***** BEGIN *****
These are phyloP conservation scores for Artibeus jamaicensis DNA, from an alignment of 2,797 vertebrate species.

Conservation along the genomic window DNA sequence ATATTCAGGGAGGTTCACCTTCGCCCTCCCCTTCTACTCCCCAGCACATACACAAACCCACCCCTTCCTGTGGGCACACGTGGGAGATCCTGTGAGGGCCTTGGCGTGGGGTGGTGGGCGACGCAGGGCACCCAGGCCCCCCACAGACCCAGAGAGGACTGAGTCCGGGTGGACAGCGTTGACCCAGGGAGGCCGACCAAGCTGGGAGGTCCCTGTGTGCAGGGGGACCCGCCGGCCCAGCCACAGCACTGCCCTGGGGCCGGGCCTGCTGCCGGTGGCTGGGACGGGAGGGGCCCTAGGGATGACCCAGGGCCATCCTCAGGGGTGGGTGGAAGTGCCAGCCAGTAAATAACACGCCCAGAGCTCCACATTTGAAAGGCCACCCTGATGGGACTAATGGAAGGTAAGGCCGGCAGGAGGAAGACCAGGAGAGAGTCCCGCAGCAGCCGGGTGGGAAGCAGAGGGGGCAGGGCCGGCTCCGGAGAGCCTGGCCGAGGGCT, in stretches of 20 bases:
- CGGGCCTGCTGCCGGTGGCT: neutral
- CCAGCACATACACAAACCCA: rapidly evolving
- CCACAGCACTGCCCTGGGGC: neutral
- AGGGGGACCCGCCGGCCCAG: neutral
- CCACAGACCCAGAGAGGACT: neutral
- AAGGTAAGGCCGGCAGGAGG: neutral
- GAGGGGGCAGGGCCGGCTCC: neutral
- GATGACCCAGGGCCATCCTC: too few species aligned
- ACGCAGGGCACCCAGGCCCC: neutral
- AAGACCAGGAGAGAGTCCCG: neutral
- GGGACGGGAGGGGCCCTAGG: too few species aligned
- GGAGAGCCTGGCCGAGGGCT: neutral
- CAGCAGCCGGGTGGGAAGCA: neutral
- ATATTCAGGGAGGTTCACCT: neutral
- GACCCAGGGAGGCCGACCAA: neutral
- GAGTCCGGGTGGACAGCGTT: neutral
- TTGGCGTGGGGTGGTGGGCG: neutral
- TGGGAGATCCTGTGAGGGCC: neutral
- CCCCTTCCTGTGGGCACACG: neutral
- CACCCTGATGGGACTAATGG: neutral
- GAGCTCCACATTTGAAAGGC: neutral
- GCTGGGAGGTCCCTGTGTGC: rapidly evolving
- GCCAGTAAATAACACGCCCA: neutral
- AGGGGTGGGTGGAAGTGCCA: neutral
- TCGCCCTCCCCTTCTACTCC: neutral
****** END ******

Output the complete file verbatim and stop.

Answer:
These are phyloP conservation scores for Artibeus jamaicensis DNA, from an alignment of 2,797 vertebrate species.

Conservation along the genomic window DNA sequence ATATTCAGGGAGGTTCACCTTCGCCCTCCCCTTCTACTCCCCAGCACATACACAAACCCACCCCTTCCTGTGGGCACACGTGGGAGATCCTGTGAGGGCCTTGGCGTGGGGTGGTGGGCGACGCAGGGCACCCAGGCCCCCCACAGACCCAGAGAGGACTGAGTCCGGGTGGACAGCGTTGACCCAGGGAGGCCGACCAAGCTGGGAGGTCCCTGTGTGCAGGGGGACCCGCCGGCCCAGCCACAGCACTGCCCTGGGGCCGGGCCTGCTGCCGGTGGCTGGGACGGGAGGGGCCCTAGGGATGACCCAGGGCCATCCTCAGGGGTGGGTGGAAGTGCCAGCCAGTAAATAACACGCCCAGAGCTCCACATTTGAAAGGCCACCCTGATGGGACTAATGGAAGGTAAGGCCGGCAGGAGGAAGACCAGGAGAGAGTCCCGCAGCAGCCGGGTGGGAAGCAGAGGGGGCAGGGCCGGCTCCGGAGAGCCTGGCCGAGGGCT, in stretches of 20 bases:
- CGGGCCTGCTGCCGGTGGCT: neutral
- CCAGCACATACACAAACCCA: rapidly evolving
- CCACAGCACTGCCCTGGGGC: neutral
- AGGGGGACCCGCCGGCCCAG: neutral
- CCACAGACCCAGAGAGGACT: neutral
- AAGGTAAGGCCGGCAGGAGG: neutral
- GAGGGGGCAGGGCCGGCTCC: neutral
- GATGACCCAGGGCCATCCTC: too few species aligned
- ACGCAGGGCACCCAGGCCCC: neutral
- AAGACCAGGAGAGAGTCCCG: neutral
- GGGACGGGAGGGGCCCTAGG: too few species aligned
- GGAGAGCCTGGCCGAGGGCT: neutral
- CAGCAGCCGGGTGGGAAGCA: neutral
- ATATTCAGGGAGGTTCACCT: neutral
- GACCCAGGGAGGCCGACCAA: neutral
- GAGTCCGGGTGGACAGCGTT: neutral
- TTGGCGTGGGGTGGTGGGCG: neutral
- TGGGAGATCCTGTGAGGGCC: neutral
- CCCCTTCCTGTGGGCACACG: neutral
- CACCCTGATGGGACTAATGG: neutral
- GAGCTCCACATTTGAAAGGC: neutral
- GCTGGGAGGTCCCTGTGTGC: rapidly evolving
- GCCAGTAAATAACACGCCCA: neutral
- AGGGGTGGGTGGAAGTGCCA: neutral
- TCGCCCTCCCCTTCTACTCC: neutral